Bonnie Raitt - Hard Rock Live Hollywood - November 30

Bonnie Raitt with special guest Paul Brady

Hard Rock Live at the Seminole Hard Rock Hotel and Casino

November 30, 2013

Better than: Ever?

Bonnie Raitt is as feisty as ever at the age of 64. Here is a woman who was nurtured early on by such immortal legends as John Lee Hooker, Muddy Waters, Fred McDowell, Sippie Wallace and Son House, all of whom shared with her the lesson that age only enhances your ability to play the blues.

See also: The Fascinating Life of Bonnie Raitt

Her enduring vigor gives ample hope to a steadily aging group of baby boomers, many of whom were represented by her Hard Rock Live audience this past Saturday night. It's appropriate then to add to Raitt's many achievements other than her role of pied piper, leading her fans and admirers gracefully towards their later years -- multiple Grammy winner, best-selling musician, tireless activist. Indeed, with her ultra-slim build and signature mass of flaming red wavy hair, Raitt looks nearly identical to her younger self of 25 years ago, still sashaying confidently across the stage, obviously enjoying herself, wailing with a voice that can both coo and command, and playing bottleneck guitar with an impressive authority.

With her longtime band in tow -- guitarist George Marinelli, keyboard player Mike Finnigan, bassist James "Hutch" Hutchinson, and drummer Ricky Fataar -- Raitt ran through a fair sampling of the songs that helped establish her as one of the foremost blues interpreters of contemporary times. Beginning with the funky "Used to Rule the World," the first track from her latest album Slipstream, her signature blend of blues and ballads dominated the proceedings.

Among other things, the setlist proved once again that when it comes to interpreting the work of others -- be it Bob Dylan ("Million Miles," also from her recent album), her heartfelt ballads by Richard Thompson ("Dimming of the Day"), and John Prine ("Angel from Montgomery") or simply any song that allows her to tear up the stage (Gerry Rafferty's "Right Down the Line," "Something to Talk About" penned by Shirley Eikhard) -- Bonnie's ability to make these songs her own has proven a critical cornerstone of her career.

To her credit, and despite her international success and stardom, Raitt has never compromised when it comes to maintaining the purity of her blues. For all its twists and turns, the set held to a basic blues tenor, each song echoing the heartfelt emotion that's been at the center of her material since day one. There's never any doubt that she's investing the entire sum of her sentiment, and when she mentioned on more than one occasion she was dedicating a particular selection to a special someone waiting for her back home, the feelings she shared in the song came across as both personal and true.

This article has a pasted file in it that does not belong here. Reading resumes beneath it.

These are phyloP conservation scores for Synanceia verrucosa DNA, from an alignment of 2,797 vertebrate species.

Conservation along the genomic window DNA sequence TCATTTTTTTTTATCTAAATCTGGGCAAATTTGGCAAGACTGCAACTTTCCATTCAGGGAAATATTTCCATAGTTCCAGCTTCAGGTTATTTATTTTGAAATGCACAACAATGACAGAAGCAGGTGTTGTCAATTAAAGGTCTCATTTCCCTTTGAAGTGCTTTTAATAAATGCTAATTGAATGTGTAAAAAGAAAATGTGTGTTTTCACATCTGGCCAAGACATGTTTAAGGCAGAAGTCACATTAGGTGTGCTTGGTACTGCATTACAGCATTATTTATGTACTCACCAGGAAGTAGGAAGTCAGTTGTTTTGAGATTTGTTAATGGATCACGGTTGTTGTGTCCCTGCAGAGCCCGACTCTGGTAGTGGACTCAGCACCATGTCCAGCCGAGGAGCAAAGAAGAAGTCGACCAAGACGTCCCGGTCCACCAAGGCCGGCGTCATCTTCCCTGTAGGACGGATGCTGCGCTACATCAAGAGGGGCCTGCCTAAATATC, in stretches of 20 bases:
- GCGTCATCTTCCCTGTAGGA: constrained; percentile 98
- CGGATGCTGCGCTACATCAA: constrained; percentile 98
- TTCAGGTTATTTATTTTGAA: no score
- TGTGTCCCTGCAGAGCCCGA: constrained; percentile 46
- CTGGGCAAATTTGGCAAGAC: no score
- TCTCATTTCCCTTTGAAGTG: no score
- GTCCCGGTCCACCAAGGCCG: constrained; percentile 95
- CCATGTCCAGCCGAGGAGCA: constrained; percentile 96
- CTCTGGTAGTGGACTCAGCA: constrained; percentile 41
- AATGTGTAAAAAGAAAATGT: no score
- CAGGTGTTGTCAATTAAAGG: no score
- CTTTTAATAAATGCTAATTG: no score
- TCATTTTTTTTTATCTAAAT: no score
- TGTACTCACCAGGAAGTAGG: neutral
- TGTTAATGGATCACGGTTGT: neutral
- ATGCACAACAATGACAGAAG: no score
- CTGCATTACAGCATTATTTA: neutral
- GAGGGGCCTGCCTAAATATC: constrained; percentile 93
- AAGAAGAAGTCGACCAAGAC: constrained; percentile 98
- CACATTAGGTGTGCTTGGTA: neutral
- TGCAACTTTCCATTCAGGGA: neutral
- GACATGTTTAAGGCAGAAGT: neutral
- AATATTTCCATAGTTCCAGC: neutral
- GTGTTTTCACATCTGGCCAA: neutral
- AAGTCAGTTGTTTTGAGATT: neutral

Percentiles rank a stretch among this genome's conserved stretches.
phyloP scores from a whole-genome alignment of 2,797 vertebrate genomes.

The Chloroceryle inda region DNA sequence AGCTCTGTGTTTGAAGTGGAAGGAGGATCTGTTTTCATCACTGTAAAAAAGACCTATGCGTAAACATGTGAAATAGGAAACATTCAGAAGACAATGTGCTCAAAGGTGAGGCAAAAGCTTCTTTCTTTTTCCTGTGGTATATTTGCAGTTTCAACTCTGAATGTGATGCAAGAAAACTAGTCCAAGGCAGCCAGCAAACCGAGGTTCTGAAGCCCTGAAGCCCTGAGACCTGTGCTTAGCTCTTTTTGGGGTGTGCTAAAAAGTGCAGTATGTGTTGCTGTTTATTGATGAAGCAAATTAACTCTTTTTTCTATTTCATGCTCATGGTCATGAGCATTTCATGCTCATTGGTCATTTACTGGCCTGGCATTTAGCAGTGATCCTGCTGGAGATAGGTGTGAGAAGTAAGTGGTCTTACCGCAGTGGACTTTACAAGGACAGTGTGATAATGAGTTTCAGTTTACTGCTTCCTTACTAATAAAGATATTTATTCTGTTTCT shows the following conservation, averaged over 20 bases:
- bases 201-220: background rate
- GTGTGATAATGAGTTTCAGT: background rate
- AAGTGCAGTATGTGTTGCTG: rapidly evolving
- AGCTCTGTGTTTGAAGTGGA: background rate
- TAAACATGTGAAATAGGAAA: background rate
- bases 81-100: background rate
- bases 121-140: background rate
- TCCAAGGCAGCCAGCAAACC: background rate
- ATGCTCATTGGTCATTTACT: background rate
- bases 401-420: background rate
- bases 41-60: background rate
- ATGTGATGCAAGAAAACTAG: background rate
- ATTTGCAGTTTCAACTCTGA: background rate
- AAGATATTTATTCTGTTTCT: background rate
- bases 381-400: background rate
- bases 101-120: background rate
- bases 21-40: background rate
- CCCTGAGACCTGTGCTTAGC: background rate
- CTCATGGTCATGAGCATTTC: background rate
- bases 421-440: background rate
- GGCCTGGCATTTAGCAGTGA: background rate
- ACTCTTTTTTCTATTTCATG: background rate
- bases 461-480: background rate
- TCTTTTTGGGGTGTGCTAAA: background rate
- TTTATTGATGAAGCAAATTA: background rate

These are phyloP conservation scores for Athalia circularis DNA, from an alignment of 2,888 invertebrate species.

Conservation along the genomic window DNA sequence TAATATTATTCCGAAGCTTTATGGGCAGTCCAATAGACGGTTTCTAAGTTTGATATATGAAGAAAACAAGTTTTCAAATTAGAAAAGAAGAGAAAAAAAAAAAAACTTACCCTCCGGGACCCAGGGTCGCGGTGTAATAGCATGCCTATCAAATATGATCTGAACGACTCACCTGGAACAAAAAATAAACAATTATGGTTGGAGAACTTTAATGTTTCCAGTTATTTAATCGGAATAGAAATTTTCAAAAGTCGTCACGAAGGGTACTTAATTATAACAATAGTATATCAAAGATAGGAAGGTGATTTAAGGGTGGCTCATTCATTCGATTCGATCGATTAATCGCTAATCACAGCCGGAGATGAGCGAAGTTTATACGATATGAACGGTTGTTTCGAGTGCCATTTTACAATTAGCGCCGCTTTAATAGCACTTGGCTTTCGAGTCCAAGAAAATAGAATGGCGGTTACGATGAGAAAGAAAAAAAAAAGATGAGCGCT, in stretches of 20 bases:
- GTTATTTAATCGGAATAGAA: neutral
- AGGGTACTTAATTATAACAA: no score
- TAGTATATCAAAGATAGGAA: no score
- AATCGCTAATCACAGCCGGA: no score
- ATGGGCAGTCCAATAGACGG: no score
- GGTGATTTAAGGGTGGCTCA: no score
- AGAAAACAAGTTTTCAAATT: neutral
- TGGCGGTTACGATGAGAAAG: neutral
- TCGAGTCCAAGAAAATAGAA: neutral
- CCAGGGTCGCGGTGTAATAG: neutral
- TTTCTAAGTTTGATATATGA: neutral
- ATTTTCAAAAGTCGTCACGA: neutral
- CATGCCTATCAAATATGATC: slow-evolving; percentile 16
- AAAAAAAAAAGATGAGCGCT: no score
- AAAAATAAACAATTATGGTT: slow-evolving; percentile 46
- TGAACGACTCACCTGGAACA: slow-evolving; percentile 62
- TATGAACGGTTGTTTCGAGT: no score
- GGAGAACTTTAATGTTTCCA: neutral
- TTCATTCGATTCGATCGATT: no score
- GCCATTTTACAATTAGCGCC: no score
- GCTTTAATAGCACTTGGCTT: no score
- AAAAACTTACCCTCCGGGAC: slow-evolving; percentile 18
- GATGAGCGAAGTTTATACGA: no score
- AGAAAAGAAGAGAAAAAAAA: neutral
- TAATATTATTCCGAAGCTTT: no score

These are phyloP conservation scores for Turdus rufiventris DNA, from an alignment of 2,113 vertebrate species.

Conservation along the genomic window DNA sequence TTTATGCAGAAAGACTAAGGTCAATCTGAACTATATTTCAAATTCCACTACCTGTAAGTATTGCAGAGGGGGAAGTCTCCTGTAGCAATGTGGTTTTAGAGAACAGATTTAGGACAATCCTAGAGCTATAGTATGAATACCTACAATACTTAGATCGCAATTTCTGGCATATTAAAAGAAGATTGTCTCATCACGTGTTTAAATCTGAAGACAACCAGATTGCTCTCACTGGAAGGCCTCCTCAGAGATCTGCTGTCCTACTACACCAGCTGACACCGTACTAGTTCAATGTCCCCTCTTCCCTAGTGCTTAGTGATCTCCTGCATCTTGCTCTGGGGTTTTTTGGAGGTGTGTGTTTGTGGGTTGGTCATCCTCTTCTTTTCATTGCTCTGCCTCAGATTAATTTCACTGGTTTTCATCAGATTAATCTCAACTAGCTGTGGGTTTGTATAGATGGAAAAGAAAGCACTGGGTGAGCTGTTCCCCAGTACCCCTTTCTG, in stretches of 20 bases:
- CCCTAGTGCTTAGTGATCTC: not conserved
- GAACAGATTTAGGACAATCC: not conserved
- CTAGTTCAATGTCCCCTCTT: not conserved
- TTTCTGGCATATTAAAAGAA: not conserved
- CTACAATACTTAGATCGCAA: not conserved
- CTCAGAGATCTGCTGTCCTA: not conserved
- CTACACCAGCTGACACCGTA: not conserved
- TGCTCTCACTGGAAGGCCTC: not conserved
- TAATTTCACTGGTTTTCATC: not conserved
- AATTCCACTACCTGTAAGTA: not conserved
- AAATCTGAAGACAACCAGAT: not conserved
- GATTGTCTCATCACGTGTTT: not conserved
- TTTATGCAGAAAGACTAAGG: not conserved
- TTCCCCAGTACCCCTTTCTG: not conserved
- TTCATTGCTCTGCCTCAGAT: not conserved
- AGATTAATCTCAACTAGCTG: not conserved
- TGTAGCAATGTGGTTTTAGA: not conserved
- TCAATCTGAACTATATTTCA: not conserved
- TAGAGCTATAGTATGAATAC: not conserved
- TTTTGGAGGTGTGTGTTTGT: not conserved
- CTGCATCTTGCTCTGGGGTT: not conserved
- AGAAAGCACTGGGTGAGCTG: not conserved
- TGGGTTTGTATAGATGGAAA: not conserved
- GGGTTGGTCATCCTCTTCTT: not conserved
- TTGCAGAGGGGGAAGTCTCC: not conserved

It also ought to be noted that unlike most performers of a certain pedigree, she declined to include her best known hit (at least to those who remember the '70s), her cover of Del Shannon's "Runaway." Here, then, is an artist who's never been swayed by commercial considerations; it was another testament to her purity of purpose.

Opener and special guest Paul Brady -- a long time staple of the British and Irish folk scene back home, but lesser known on these shores -- opened the concert with a set of fiery acoustic tunes from his own immense catalogue, and was greeted warmly by the then-sparse crowd in place at curtain time.

Brady's got a rugged and powerful voice, and even performing solo, he held the crowd entranced. Songs like "Paradise Is Here," "Blue World," and "The World Is What You Make It" demonstrated the potency of his own pedigree -- which by the way, is well worth time spent investigating -- but it was his closing number, the traditional ballad "Lakes of Pontchartrain" that had the crowd swooning and clinching in his embrace.

Brady was called back to the stage several times to join his hostess, first for the aforementioned "Dimming of the Day," and later to share the lead on his songs she had covered, "Marriage Made in Hollywood" and "Luck of the Draw," one of Raitt's three encores. It's notable that their relationship extends back more than twenty years, and a credit to Raitt's confidence that she continues to generously champion this superb songwriter.

Critic's Notebook

Personal Bias: I enjoyed the opportunity to see Paul Brady, a longtime favorite who, by his own admission, has never performed in South Florida. Although his set was necessarily short, his continued return throughout Raitt's performance offered a nice sampling of his wares.

The Crowd: All over 50 (and possibly 60) but obviously eager and enthralled.

By the way: Hard Rock Live remains one of the great venues to see live music in South Florida, with its terrific sight lines, ample free parking, reasonably priced refreshments, and a consistent tally of great talent coming through its doors. Hooray for Hard Rock once again.

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Lee Zimmerman